Jojo Moyes is used to book tours, but life these days has been just a bit more hectic. She has been promoting the new film Me Before You, based on her bestselling book (she adapted the screenplay herself). The film, which opens Friday, stars Emilia Clarke (Game of Thrones) as Louisa, a young woman who goes to work and falls for embittered quadriplegic Will (Sam Claflin of The Hunger Games).
How does it feel to see your characters on screen?
I think it was mostly relief that they so closely resembled the ones in my head. We’ve all heard the horror stories of what happens to books that are adapted by Hollywood studios, and I did wonder whether “my” Will and Lou would end up very differently. But from the moment Thea Sharrock, the director, sent me the audition tapes, I realized we all saw things the same way. So the first time I saw Will Traynor walking down a street, I just felt awe and delight, and that has never really changed. It’s an awesome thing to see.
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What were the difficulties in adapting the book?
There were lots of things that had to be let go, but it was a very organic process, with Thea and I sitting together for months over the script long before we started shooting. I discovered there were some scenes — the Maze, for example — that simply didn’t translate visually, no matter how many times we tried. And we lost Will’s sister because she just wasn’t necessary to the plot in the way that other characters were. All the time you are having to ask yourself: What is essential to the tone and character and plot? And you have to be flexible about what you let go of.
What was it like having a director and actors have input into your story?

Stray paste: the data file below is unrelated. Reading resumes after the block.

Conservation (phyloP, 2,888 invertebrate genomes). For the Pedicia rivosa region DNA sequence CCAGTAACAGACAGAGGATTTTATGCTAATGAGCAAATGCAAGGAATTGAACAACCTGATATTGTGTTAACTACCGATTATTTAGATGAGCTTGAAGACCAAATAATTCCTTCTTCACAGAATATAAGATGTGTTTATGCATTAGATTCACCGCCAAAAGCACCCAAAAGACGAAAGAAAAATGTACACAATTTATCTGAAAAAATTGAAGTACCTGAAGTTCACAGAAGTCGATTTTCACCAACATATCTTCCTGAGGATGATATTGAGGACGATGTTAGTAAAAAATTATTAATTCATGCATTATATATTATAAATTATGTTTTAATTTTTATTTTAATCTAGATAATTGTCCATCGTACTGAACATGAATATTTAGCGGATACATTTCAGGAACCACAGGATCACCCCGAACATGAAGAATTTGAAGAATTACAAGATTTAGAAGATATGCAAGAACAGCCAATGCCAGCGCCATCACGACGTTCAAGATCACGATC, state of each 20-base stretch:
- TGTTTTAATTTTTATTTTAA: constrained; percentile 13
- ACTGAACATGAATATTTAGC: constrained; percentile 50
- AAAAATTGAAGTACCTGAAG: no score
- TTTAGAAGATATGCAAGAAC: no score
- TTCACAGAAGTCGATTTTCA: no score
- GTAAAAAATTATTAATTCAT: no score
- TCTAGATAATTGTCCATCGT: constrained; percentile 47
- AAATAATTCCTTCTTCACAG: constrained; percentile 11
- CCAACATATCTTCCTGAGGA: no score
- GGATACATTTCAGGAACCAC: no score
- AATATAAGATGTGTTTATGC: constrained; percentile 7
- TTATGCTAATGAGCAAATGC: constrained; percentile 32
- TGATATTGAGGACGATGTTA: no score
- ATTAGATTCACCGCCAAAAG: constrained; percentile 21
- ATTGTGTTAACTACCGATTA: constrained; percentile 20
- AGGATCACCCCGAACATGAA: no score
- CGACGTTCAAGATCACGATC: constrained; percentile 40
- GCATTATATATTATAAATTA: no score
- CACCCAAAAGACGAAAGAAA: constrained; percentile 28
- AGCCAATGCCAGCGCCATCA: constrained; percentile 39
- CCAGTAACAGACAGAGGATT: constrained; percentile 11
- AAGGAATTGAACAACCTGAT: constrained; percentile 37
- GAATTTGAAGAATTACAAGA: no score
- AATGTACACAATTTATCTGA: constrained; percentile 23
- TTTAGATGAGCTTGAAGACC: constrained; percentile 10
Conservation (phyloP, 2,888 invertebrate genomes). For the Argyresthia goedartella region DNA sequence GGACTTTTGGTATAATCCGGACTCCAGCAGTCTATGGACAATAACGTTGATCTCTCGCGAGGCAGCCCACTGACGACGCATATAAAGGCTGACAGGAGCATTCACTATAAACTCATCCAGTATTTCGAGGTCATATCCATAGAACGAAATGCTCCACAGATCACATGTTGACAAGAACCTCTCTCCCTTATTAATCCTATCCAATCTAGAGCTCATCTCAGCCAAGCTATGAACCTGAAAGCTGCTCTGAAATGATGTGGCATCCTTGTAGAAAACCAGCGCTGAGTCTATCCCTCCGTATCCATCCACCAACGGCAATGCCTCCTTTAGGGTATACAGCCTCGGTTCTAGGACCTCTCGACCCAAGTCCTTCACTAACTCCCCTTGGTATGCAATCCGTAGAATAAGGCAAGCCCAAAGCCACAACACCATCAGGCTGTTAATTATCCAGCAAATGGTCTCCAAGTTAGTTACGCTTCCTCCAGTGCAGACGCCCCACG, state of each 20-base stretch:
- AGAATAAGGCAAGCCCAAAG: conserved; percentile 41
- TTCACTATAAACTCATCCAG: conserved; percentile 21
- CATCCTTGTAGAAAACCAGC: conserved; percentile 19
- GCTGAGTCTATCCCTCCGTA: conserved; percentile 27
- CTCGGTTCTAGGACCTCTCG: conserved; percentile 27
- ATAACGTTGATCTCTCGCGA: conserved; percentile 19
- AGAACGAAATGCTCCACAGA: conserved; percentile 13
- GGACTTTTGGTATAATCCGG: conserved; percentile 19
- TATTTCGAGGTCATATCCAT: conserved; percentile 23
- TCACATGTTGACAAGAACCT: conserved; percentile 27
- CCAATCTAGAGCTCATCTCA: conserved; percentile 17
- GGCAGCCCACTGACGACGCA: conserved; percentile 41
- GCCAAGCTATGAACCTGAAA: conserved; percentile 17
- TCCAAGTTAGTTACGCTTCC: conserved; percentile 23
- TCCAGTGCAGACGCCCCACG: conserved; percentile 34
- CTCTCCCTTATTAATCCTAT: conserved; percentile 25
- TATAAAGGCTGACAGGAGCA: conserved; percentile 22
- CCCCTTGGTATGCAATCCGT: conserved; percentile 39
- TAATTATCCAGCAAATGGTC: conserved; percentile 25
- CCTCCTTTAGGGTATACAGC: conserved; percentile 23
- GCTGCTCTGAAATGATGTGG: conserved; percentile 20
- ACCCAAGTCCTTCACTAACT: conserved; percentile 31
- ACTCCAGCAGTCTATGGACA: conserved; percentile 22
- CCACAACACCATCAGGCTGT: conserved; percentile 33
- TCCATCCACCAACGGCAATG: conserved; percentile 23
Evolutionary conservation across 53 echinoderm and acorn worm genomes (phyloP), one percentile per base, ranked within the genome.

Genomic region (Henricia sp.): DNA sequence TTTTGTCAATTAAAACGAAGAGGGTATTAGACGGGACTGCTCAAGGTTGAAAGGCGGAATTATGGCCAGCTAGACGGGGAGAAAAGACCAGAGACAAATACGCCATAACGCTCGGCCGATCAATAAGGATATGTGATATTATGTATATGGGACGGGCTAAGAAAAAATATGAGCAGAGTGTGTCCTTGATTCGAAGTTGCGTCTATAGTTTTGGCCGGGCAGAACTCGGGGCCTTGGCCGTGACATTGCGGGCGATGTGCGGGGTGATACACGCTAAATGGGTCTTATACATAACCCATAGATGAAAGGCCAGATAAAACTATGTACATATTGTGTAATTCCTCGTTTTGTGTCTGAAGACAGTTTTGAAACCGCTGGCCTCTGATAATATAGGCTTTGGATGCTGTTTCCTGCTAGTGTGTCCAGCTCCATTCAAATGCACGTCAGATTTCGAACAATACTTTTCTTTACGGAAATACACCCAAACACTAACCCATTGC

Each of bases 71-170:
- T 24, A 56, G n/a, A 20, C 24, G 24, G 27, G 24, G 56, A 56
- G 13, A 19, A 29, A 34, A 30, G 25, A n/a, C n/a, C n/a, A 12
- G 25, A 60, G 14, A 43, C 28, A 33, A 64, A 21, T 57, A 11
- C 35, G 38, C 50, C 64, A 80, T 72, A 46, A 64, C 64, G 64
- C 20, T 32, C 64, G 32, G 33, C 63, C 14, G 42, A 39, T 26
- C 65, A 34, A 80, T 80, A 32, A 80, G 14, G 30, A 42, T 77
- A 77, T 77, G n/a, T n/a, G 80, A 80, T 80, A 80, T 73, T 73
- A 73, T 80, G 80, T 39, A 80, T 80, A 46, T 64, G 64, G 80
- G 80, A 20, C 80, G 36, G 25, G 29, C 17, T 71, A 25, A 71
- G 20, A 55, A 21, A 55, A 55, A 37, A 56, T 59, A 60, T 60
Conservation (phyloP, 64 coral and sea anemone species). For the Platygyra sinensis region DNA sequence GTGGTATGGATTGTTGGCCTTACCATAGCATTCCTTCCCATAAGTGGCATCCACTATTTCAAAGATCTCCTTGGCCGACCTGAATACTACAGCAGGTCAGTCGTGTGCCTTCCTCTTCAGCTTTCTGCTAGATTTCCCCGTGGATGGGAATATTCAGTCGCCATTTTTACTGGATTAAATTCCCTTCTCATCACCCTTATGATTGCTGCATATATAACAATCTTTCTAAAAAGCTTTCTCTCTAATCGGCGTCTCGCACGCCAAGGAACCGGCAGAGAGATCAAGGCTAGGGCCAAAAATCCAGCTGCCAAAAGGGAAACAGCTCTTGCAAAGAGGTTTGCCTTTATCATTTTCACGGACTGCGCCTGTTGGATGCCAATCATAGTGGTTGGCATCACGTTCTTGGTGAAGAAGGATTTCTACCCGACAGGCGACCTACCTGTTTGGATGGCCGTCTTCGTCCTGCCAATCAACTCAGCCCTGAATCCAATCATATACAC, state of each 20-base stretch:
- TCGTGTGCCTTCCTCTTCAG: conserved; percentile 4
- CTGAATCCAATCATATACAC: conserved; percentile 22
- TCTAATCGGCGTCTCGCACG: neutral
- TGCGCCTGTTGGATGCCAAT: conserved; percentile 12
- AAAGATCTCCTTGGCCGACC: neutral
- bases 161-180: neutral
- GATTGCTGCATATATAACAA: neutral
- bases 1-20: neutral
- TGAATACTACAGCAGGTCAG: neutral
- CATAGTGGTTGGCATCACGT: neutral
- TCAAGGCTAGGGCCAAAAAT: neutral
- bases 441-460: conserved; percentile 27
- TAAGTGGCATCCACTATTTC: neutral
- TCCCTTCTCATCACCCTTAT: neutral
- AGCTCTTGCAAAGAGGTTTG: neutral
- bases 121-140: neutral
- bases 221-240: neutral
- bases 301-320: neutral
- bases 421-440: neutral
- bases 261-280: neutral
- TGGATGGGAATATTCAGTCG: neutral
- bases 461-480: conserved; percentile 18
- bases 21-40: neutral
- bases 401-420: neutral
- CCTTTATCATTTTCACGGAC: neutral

This, unusually, was the bit I loved. I knew that studios were generally reluctant to work with book authors, so I set out basically to not be a nightmare. And the unexpected joy was that I really loved working collaboratively. You can stick up for elements of your story if you do so courteously and explain your reasoning, and the lovely bit was, unlike book writing, you are not on your own with every problem. There are other people who can help solve them. And working as part of a team, under pressure, made me recall my time in journalism, which I loved. Plus there was the whole “getting dressed and drinking proper coffee” every day thing.
How does touring for a movie compare with touring for a book?
It’s a weird mixture of very glamorous and extremely unglamorous. Getting up at 4 a.m. to get to an airport is not glamorous by anyone’s standards. But having someone there each day to do your hair and makeup means that the image you present to the world is at least acceptable — definitely more so than my appearance on a book tour! And I do love the actors, so that part of traveling makes it a lot more fun.
Is Sam Claflin the handsomest man alive?
He is ridiculously handsome. I can also tell you that he smells better than any man I’ve ever met. We used to sidle up to him to sniff him surreptitiously — he was terribly patient about it.
What’s it like working with the Mother of Dragons from ‘Game of Thrones’?
Well, the first thing you notice about Emilia is her smile, not something you get to see often when she’s being Mother Of Dragons. I can say that in 49 long days of filming and 14 days of nonstop promo that smile didn’t waver. She is the most cheerful, hardworking woman I know. I don’t think I’ve ever seen her grumpy.